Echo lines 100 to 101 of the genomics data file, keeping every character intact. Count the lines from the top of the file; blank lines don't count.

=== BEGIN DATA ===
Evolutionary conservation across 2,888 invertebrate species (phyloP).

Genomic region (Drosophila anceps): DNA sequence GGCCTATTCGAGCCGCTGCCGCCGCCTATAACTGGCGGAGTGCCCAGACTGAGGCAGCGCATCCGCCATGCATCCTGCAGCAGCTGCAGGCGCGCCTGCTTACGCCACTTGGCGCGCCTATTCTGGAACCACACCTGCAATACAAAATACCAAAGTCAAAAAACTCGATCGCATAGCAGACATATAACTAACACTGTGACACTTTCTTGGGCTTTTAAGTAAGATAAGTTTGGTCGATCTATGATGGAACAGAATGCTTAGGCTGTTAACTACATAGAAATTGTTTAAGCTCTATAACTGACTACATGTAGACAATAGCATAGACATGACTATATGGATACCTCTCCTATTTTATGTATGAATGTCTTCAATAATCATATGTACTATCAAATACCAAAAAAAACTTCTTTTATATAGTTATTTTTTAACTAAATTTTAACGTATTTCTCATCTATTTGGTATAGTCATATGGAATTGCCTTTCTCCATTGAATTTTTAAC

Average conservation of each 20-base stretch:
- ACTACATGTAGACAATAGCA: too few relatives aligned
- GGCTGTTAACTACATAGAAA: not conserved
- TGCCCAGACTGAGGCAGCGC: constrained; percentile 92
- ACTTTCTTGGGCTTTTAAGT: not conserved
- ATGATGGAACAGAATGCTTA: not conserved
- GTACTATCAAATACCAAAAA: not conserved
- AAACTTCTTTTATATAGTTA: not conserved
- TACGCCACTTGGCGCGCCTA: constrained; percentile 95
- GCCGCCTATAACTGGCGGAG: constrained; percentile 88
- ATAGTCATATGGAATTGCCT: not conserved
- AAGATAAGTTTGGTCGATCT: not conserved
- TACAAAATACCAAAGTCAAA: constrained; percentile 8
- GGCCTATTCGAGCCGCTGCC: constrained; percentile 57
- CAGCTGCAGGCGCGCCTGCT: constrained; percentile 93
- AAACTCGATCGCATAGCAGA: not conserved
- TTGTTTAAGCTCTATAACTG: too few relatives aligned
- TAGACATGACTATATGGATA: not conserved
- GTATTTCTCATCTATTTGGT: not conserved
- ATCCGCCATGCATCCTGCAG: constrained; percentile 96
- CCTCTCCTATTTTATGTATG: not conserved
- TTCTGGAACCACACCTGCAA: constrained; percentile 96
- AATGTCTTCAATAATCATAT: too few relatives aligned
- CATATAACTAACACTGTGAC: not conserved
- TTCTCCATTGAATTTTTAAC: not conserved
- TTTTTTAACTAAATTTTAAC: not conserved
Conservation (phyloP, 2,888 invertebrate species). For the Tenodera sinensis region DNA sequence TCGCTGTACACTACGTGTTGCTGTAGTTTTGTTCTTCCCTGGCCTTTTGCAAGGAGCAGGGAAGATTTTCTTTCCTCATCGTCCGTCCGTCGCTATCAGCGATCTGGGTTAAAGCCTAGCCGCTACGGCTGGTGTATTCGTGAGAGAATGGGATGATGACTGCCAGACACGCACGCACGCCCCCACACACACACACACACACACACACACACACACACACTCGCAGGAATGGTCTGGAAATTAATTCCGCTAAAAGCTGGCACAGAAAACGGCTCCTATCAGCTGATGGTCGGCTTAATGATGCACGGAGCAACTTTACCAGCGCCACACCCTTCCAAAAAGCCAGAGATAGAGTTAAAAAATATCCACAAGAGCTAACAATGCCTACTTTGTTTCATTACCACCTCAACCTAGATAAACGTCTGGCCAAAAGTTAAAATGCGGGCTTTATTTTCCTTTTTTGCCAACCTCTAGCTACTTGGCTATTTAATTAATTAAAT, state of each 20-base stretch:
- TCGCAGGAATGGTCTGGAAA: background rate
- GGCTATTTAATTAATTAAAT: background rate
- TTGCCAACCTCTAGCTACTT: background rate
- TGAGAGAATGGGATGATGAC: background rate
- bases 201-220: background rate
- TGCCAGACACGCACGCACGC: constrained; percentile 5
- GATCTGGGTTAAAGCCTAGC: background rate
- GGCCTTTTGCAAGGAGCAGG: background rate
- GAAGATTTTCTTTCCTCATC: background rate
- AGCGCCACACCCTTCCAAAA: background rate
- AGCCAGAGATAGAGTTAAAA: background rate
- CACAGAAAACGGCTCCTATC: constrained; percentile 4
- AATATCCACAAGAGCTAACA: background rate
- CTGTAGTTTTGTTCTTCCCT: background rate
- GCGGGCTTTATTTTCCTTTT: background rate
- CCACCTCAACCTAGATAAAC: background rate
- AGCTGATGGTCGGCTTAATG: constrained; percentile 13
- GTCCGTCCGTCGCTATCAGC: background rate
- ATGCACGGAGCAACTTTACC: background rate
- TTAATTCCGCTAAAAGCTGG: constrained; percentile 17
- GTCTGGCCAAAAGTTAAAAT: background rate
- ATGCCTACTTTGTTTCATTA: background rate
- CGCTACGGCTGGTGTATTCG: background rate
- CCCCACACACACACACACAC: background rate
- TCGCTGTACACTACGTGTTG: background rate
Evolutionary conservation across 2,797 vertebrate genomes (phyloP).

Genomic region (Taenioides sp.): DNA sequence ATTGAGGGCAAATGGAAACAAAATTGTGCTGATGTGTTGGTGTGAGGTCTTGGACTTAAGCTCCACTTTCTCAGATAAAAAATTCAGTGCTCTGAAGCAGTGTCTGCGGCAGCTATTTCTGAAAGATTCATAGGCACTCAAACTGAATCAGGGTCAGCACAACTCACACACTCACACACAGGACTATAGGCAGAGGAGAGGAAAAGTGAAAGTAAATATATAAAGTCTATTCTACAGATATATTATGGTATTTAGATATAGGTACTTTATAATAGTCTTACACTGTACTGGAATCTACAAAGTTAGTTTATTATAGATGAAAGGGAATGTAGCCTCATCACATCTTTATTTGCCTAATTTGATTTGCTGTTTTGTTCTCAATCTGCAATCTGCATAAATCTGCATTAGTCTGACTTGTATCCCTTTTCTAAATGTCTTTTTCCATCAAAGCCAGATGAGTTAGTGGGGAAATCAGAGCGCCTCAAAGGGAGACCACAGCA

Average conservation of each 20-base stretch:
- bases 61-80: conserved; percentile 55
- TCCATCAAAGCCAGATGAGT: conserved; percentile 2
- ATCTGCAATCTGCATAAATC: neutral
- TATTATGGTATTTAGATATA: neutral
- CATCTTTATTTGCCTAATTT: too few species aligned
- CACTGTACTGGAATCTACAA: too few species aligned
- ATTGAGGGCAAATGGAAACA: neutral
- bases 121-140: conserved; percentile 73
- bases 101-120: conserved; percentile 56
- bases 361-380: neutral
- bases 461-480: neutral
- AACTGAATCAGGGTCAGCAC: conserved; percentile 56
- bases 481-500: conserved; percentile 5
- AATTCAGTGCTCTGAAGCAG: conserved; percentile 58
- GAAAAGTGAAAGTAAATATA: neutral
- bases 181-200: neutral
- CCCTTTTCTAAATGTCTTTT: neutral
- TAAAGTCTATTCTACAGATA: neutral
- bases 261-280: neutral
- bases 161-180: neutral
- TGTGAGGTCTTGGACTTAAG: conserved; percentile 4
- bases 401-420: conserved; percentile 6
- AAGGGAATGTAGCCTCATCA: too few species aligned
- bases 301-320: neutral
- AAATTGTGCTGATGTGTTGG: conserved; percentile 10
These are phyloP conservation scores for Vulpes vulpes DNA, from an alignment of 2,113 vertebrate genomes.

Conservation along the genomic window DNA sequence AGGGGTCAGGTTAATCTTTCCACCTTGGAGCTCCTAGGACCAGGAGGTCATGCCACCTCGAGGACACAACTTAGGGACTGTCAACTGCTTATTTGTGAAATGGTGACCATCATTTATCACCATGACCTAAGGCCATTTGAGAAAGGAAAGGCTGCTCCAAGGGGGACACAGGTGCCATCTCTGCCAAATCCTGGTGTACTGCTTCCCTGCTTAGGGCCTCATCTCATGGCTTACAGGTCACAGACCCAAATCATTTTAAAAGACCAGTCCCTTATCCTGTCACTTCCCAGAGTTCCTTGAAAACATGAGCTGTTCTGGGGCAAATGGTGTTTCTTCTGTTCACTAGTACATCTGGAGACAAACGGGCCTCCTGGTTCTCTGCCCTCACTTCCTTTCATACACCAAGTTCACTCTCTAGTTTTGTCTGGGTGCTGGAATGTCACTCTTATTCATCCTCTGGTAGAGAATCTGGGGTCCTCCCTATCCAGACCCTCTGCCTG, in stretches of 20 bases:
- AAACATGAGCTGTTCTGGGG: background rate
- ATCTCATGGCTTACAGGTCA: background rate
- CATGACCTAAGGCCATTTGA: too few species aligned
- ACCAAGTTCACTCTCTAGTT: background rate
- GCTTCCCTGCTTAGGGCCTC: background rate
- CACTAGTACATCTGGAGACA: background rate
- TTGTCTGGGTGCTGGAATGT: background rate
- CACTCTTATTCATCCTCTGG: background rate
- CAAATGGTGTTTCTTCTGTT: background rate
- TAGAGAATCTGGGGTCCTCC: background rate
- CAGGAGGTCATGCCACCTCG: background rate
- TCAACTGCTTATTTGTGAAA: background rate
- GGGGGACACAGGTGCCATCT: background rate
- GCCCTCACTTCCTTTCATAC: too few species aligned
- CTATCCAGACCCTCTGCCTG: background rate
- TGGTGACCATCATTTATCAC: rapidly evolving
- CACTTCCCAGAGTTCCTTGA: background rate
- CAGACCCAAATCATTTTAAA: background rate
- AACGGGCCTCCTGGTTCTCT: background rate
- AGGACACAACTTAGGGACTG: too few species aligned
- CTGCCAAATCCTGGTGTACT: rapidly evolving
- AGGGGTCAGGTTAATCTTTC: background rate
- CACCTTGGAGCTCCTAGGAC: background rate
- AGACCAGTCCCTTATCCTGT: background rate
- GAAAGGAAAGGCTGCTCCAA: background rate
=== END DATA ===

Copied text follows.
- TGGTGACCATCATTTATCAC: rapidly evolving
- CACTTCCCAGAGTTCCTTGA: background rate